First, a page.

A private firm called ECOBANK is singled out for being an innovative, conservative response to a new business ethic driven by reasonable, conservative values. Stutler, an ECOBANK principal who would later become a trusted Bush aide in the Governor’s Mansion and Florida Secretary of Transportation, wrote, “ECOBANK is an example of a coming trend in environmental protection that uses a new vision to evaluate and establish a logical approach in private mitigation banking (of wetlands)… The strategy for effective private mitigation banking, like ECOBANK’s, is to establish “megabucks” to support complete ecosystem restoration and maintenance, while allowing credits to be produced quickly and economically. These megabucks will be able to serve the needs of all customers for many years. Moreover, this market based approach using private investment will substantially increase both the pace of restoration of sensitive lands and the amount of land acquired for public benefit.” He concluded: “Everyone from concerned citizens to active players, and most importantly our natural environment, will benefit from the new balanced mitigation approach.”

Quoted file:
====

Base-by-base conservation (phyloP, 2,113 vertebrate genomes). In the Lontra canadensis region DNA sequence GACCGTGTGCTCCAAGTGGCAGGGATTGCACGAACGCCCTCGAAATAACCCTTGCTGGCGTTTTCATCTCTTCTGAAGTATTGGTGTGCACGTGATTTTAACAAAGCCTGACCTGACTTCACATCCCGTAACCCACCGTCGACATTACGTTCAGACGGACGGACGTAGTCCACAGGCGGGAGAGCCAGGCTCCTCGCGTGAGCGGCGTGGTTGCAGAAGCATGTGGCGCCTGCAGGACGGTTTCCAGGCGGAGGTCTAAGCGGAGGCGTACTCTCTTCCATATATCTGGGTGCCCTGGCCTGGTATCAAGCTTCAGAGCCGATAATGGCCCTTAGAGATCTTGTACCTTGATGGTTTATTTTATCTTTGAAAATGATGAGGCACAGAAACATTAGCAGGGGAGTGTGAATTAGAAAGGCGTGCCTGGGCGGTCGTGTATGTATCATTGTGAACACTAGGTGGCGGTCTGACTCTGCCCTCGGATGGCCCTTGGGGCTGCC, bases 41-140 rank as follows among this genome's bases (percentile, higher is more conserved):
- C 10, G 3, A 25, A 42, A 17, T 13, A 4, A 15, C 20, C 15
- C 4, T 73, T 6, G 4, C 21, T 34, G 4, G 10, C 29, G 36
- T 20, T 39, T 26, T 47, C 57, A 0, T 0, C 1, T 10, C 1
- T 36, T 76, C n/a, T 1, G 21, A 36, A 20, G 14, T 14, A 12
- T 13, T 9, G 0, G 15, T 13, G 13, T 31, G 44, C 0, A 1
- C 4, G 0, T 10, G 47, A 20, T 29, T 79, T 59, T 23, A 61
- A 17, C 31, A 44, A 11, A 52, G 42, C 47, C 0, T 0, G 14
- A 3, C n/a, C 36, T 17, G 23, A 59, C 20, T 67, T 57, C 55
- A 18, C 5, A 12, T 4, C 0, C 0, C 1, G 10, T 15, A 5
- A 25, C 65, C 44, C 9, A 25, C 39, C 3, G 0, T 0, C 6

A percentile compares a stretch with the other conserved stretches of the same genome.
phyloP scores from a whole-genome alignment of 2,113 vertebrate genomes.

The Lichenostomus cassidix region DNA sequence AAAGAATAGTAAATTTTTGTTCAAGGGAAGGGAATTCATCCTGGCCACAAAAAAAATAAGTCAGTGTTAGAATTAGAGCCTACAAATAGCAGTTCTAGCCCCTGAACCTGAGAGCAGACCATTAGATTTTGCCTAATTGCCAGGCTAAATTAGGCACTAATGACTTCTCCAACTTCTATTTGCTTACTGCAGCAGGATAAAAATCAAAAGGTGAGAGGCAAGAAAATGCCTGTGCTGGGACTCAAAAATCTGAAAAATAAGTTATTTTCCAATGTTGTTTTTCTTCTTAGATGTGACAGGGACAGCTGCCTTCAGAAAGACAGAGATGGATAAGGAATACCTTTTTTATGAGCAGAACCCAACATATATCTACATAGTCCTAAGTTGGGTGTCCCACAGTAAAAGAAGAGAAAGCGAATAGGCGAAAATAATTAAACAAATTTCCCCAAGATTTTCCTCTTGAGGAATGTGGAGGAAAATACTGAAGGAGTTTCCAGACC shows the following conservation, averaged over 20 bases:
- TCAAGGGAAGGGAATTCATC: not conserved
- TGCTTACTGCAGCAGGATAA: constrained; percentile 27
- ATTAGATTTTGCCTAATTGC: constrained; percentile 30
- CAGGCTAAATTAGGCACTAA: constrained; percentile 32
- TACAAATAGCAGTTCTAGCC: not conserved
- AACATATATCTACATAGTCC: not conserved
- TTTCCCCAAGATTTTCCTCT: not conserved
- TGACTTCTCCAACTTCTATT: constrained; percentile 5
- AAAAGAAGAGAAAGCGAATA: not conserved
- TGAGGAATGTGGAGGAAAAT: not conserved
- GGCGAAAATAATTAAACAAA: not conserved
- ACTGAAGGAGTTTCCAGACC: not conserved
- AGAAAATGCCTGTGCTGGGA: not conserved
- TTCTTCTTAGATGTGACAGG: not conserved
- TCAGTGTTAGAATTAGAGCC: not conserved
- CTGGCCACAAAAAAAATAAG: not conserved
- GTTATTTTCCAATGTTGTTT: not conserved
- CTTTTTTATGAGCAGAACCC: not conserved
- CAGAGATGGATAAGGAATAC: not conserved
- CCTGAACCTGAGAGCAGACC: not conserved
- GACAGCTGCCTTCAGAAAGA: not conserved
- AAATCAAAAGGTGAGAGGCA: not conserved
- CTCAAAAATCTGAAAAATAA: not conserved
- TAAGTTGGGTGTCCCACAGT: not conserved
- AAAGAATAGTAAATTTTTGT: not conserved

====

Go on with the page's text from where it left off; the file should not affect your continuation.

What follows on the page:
By 2006, the Tampa Bay Times published its groundbreaking series by Craig Pittman, Vanishing Wetlands. The series included: “The ‘Bad Apple’ of wetlands banking: Held up to Congress as a shining example of the promise of wetland mitigation banking, their business went belly up.” (December 18, 2006) The company that went bankrupt? ECOBANK.
“Jeb Bush Gives Party Something to Think About” gives discerning readers plenty to think about: namely, what is going on at The New York Times.